Originally published on CNBC.
Almost two dozen people were killed Sunday in the Ivory Coast by militants linked to al-Qaeda in what is seen by some experts as an attempt to scare off western investment in the region.
Gunmen opened fire at the popular beach resort town of Grand Bassam, targeting beachgoers from three separate hotels. It is the third such attack in the region in the past year. There have been similar attacks in both Mali and Burkina Faso.
“The message is to not only disrupt the lives of local people but also remind tourists that their lives are also disrupted,” said Alan Mendoza, founder and executive director of the Henry Jackson Society, a UK think tank, on the phone to CNBC.
Al-Qaeda in the Islamic Maghreb (AQIM), a jihadist group with ties to al-Qaeda, claimed responsibility for the attack which killed 14 tourists and two security officials. The victims were Ivorian, Burkinabe, Malian, Cameroonian, French and German, according to The New York Times.
During the onslaught, up to six gunmen armed with AK47s and hand grenades stormed the beach shouting, “Allah Akbar,” before launching their attack, shooting at tourists and locals alike, according to several media reports.
Although AQIM’s base is believed to be in northern Mali, the group have led an increasing number of deadly attacks on destinations popular with expats in Africa, reports The New York Times.
“What’s concerning about this attack is that this particular franchise (of al-Qaeda) is appearing to be spreading forth and diversing its target,” Mendoza told CNBC.
Ivory Coast, which gained its independence from France in the 1960s, is the largest economy in West Africa. It recently overtook Nigeria to lead Nielsen’s Africa Prospect Indicators (APi) Report, which showcases the huge investment opportunities across the continent as a whole.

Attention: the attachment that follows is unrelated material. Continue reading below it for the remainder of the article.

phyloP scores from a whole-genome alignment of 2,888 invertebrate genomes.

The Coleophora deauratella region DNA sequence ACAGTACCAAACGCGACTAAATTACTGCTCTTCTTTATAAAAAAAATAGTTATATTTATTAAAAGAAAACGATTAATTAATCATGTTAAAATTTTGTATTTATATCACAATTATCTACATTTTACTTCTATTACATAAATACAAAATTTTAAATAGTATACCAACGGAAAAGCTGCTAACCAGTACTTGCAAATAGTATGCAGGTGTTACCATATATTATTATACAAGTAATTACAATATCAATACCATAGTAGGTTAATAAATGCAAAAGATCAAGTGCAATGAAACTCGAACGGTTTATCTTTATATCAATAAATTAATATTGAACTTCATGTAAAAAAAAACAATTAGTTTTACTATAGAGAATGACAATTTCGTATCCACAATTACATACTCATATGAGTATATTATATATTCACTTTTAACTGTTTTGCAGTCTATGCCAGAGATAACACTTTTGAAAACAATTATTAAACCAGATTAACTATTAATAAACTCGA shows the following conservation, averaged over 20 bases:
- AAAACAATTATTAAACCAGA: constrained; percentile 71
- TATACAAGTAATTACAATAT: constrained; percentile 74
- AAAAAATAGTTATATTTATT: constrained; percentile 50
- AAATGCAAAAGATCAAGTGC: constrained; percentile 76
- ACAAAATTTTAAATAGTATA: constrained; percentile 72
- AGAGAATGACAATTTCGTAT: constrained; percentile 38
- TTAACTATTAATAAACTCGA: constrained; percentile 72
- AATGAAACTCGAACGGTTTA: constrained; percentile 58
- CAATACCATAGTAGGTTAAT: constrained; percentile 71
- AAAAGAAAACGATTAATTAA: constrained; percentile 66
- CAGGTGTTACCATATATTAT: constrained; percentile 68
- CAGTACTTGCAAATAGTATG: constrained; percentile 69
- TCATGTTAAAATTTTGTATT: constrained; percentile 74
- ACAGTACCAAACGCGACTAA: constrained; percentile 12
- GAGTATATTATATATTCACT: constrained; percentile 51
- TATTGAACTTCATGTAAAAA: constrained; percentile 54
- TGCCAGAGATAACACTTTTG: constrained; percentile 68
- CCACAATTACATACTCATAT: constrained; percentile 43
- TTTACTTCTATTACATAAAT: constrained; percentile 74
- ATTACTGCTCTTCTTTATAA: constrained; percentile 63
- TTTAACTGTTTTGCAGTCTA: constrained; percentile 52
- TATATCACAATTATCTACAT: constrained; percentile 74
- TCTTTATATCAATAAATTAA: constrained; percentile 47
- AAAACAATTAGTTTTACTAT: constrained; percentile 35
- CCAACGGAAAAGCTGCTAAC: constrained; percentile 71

The Ivory Coast is an “investment magnet for countries well beyond France,” said Mendoza, and has enjoyed relative peace since the end of its civil war in 2011.
In 2014, France announced that it would use the Ivory Coast as its base for fighting Islamist terrorism in the Sahel region. A 3,000-strong taskforce of French soldiers has been based there ever since, reports the UK’s Independent newspaper.
“This is a message for France but also others seeking to invest in such countries to stay out,” Mendoza told CNBC. “The point is to say to potential investors, ‘think again.’ This is a targeted message to those investing: we intend to disrupt it as much as possible and cause chaos and engulf it in instability.”
The U.S. condemned the weekend’s attack in a statement released by Department of State’s spokesman John Kirby, who also tweeted, “U.S. strongly condemns terrorist attack in Côte d’Ivoire. Working to acct for welfare of U.S. citizens. Ready to assist in investigation.”
The attack on Grand Bassam bears resemblance to the one in Tunisia in June 2015 that killed 38 people, including 30 British tourists. The same group claimed responsibility for that attack.
Then in November, more than 20 people were killed during a siege on a Malian hotel, followed by an assault on a hotel and cafe in Ouagadougou, Burkina Faso’s capital, in January that claimed almost 30 lives.
Mendoza told CNBC that the regional countries have to work together to fight the jihadist threat, as does the international community which “has vested interested in helping these countries fight terrorism.”
“It’s a form of terrorism which affects all of us as well,” said Mendoza.